6th June 2017
We are very excited about taking our financial scams research to the Glastonbury Festival, 2017. This offers an amazing opportunity to engage with a very different, and potentially huge, audience.
But this offers a challenge – we are well practiced in presenting our research at conferences, public engagement events and more formally at policy forums – but how to do it in a tent, in a field, with a moving audience, at probably the best-known music festival in the country???
The first response I get from people when I tell them about taking our scamming research to Glastonbury is: ‘are you going to scam people?’, and the answer is of course, yes (though we promise to return their personal information). Using an exercise that demonstrates how humans tend to want to please and are generally reciprocal by nature, we will demonstrate the characteristics scammers use to their advantage (Langenderfer, and Shimp, 2001).
To make our research attractive, and draw in an audience, we have turned to games which offer information in bite size chunks and reward players who use their scam ‘antennae’.
With such a diverse audience as Glastonbury we have a range of activities to appeal to children (and the sleep deprived) and older participants. So, we have designed a colourful ‘scams and ladders’ game where getting caught by scamming snakes means sliding down the board, while beating the scammers is rewarded by racing up the ladders.
Others may try a card sorting game where different scams are depicted with colourful illustrations. Players must sort into scam type and the correct sequence of events. For the detectives, we have hidden clues to be found within letters and emails (including clues only revealed with the use of a UV torch).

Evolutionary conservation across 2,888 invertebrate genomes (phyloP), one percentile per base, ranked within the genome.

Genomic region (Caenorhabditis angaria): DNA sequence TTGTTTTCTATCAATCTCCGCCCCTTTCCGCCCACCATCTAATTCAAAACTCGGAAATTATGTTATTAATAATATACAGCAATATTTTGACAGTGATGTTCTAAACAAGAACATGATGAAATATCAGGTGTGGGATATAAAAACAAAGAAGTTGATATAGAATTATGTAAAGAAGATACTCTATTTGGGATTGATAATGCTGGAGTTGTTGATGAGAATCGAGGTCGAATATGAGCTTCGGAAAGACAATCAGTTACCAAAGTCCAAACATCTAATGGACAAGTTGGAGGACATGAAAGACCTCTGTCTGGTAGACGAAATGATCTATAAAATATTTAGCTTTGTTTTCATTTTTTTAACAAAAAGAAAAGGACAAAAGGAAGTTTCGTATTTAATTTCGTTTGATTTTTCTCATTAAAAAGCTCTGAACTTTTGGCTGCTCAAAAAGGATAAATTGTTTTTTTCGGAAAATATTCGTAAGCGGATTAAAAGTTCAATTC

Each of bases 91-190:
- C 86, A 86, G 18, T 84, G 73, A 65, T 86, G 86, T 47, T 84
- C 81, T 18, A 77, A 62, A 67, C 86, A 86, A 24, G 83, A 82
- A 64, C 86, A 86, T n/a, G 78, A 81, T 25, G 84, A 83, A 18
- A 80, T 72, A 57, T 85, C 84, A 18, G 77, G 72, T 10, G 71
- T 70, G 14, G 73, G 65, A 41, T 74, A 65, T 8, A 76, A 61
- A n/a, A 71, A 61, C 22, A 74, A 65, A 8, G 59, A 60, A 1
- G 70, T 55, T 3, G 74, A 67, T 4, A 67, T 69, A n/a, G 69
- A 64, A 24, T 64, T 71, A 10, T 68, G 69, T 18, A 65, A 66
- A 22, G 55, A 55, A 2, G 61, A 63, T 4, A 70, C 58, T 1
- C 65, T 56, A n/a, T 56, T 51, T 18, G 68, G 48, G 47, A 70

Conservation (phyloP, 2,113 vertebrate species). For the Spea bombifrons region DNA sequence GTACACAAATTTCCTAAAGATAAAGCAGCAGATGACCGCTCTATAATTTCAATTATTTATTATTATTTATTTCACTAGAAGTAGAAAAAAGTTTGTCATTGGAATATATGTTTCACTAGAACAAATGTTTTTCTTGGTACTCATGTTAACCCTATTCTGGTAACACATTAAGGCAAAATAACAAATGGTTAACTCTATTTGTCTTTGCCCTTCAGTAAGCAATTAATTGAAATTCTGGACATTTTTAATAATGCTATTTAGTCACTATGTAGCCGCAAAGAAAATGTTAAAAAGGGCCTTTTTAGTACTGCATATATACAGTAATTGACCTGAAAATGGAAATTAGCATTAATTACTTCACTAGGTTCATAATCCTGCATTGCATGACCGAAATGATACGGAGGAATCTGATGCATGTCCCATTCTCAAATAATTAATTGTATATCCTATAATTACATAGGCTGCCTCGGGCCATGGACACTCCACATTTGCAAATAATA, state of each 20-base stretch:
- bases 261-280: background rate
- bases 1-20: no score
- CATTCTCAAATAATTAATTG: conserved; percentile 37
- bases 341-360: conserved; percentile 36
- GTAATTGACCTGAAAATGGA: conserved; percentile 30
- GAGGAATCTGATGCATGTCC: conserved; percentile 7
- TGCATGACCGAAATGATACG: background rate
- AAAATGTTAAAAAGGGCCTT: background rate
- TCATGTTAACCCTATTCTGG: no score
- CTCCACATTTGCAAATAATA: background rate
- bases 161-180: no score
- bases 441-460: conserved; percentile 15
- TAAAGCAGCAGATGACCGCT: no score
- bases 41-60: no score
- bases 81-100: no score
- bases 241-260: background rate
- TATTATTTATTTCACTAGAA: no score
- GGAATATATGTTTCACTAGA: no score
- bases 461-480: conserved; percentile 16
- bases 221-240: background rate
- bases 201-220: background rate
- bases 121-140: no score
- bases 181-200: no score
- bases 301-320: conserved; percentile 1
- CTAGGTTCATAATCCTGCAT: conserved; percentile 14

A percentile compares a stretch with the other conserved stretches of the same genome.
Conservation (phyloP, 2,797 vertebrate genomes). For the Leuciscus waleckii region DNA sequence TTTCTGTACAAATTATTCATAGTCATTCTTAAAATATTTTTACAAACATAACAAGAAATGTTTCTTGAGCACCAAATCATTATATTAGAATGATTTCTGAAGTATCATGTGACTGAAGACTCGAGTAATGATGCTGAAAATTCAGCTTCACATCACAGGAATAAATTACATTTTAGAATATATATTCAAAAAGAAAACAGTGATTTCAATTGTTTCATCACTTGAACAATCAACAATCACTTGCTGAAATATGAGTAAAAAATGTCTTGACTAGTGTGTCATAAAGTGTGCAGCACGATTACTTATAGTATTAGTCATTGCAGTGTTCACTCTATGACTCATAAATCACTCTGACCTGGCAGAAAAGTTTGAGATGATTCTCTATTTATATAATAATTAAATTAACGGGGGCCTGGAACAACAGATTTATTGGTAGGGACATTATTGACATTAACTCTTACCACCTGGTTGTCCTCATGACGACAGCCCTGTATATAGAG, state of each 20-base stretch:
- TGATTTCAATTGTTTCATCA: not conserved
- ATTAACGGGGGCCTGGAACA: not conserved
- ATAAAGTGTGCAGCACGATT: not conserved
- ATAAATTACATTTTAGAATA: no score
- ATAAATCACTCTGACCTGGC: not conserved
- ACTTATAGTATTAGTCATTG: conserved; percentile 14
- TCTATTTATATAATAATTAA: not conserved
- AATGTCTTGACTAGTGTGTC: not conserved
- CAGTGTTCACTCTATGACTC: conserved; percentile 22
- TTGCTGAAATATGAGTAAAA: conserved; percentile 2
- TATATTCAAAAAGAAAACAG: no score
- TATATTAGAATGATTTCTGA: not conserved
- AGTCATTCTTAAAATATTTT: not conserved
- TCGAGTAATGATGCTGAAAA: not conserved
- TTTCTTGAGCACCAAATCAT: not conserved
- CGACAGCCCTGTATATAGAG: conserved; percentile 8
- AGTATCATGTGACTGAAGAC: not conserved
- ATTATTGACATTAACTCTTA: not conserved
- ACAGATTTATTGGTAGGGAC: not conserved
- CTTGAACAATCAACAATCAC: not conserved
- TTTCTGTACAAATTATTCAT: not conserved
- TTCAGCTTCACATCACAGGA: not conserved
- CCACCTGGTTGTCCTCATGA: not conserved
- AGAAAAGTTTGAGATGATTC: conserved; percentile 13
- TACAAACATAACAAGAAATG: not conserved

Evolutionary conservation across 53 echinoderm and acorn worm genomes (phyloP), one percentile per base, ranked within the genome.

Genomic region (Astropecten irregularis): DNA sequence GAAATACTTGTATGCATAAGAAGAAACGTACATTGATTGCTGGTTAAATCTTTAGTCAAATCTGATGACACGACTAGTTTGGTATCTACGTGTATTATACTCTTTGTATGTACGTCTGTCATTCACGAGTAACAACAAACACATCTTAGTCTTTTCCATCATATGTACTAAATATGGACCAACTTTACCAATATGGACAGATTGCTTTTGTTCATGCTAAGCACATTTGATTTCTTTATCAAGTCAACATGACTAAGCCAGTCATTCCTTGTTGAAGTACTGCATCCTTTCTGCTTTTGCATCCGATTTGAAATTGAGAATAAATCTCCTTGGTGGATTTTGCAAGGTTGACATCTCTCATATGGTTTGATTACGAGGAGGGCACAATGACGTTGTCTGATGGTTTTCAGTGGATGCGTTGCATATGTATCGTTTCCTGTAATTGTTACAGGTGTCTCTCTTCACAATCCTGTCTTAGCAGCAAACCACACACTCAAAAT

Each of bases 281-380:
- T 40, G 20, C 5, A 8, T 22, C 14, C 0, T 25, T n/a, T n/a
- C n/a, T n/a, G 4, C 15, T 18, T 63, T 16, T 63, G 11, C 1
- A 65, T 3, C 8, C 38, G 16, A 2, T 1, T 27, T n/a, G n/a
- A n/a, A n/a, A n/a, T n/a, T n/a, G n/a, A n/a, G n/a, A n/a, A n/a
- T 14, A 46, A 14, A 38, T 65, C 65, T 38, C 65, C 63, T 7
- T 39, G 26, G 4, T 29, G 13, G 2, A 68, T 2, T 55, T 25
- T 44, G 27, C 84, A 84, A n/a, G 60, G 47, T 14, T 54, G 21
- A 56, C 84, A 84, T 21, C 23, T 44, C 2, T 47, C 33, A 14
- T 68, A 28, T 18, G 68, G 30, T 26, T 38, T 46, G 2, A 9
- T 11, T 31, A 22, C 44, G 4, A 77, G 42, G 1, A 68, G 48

These will be fun activities, but our attendance at Glastonbury is also a serious research endeavour. Not only will we be collecting data about the general public’s awareness of scams, it is an opportunity for us to trial alternative ways of presenting research which break through the barriers between ‘research’ and ‘real life’. We will be evaluating our project and building on our findings to develop improved resources.
Scamming is an extremely serious issue affecting more that 3.25 million annually in the UK (Age UK, 2015), and can result in significant harm to victims’ health and well-being. This means finding diverse ways of communicating knowledge which empowers people and increases prevention through raising awareness is essential – including games.
Listen to Dr Sally Lee’s email to Mark Kermode and Simon Mayo being read on the BBC’s flagship film programme CLICK HERE. 1:55:20
Age UK (2015) Only the Tip of the Iceberg: Fraud Against Older People, Age UK, London
Langenderfer, J. and Shimp, T. (2001) Consumer vulnerability to scams, swindles and fraud: A new theory of visceral influences on persuasion, Journal of Psychology and Marketing, 18:7, 763-783